Internal Audit is responsible for testing the umbrella’s structure and generate an opinion: whether it performs its function well or if it has flaws.

An online forum was discussing how to define Internal Audit to a layman. An interesting idea which defines Internal Audit and its relationship with Internal Control and Risk Management functions, was launched: “The Umbrella metaphor”. The umbrella represents Internal Control that protects the Organization (who holds the umbrella) from rain, which represents the risks to which the Organization is exposed to.

Internal Audit is responsible for testing the umbrella’s structure and generate an opinion: whether it performs its function well or if it has flaws.

Internal Audit should inform the Organization about its opinion on the ability offered by the Internal Control to protect it and ultimately the likelihood of getting wet. Someone added: when who holds the umbrella realizes the potential impact of threats (from the rain), from which direction the biggest drops come and consequently defines the size and resistance of the umbrella and guides it in a certain direction, the Organization is performing the Risk Management function.

It seemed a very good image to me. Of course, in real life, companies are complex organizations as well as  the economic, regulatory and social environment. As a result, things are not  black and white. In financial institutions, to comply with regulatory imperatives, these functions are autonomous, and their mission tend to be well defined. In other organizations, the boundaries and responsibilities are more diffuse. Sometimes the Internal Control and / or Risk Management functions do not formally exist , and it is often the Internal Audit performing these. I believe there isn’t a one-size-fits-all which fits each and every company. Depending on the size of the Organization, the nature and complexity of the business, and even where, historically, these functions have been performed, there may be different organization charts, with or without  autonomous functions.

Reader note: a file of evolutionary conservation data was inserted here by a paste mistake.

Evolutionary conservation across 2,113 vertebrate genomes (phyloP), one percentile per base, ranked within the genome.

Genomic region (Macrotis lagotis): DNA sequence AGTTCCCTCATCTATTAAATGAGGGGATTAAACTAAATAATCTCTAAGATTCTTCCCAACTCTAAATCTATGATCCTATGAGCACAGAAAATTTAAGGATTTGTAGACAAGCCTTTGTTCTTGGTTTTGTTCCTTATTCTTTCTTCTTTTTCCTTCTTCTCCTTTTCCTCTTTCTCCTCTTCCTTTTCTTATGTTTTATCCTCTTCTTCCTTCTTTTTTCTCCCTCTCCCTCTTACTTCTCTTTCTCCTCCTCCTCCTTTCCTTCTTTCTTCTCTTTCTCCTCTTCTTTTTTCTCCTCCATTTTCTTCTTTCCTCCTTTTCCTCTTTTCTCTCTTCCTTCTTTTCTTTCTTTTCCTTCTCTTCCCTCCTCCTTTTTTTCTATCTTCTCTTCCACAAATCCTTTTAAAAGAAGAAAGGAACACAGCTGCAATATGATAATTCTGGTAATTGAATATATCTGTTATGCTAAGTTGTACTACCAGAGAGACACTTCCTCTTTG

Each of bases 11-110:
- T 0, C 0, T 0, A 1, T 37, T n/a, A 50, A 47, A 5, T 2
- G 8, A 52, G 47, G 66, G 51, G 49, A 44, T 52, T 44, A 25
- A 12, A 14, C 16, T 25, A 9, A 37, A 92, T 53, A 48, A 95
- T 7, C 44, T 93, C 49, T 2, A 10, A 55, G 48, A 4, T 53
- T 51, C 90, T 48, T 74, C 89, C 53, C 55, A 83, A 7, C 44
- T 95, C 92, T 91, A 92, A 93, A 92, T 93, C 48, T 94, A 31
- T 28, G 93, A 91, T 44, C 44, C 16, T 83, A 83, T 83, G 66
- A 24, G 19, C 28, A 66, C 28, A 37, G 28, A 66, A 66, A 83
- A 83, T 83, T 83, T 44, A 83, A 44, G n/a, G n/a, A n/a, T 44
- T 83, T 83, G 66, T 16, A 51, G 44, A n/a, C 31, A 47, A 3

What seems irrefutable is that in these days, it is vital for companies to perform these functions. The unstable economic environment, the many corporate scandals and even the austerity measures that most countries were recently submitted to, impose a greater responsibility before the Market and the stakeholders.

Investors and shareholders need to be assured that the top management has a correct perception of the risks to which the company is exposed. Anything different it is not acceptable. And the only credible way of providing such an assurance is by demonstrating that:

  • top management is in knowledge of the risks affecting the company;
  • those risks are (well) evaluated;
  • there is a perfect identification of the business processes where these risks occur ;
  • Risks are treated and when appropriated, there are controls in place to mitigate them;
  • The degree of effectiveness of those controls is monitored to allow corrective action to be timely taken.

In other words, we build our “umbrella”! If we are able to demonstrate that the umbrella exists and it is regularly “inspected”, we do not have a guarantee that we are immune to risks, but we have a guarantee that top management have perfect knowledge of the existing risks, how they can impact the organization and that there are controls in place to minimize their impact or likelihood of occurrence.

This is the type of information which identifies robust companies whose management can anticipate potential problems and remedy them in a timely manner. It is the kind of information which gives credibility to business plans and to future prosperity announcements. Consequently, it is the kind of information that reassures investors and provides reasonable assurance that unpleasant surprises will not show up behind each door.

Therefore, there is a greater propensity to invest in these companies. Customers, suppliers, employees and regulators can be more confident about the sustainability and solvency of these companies.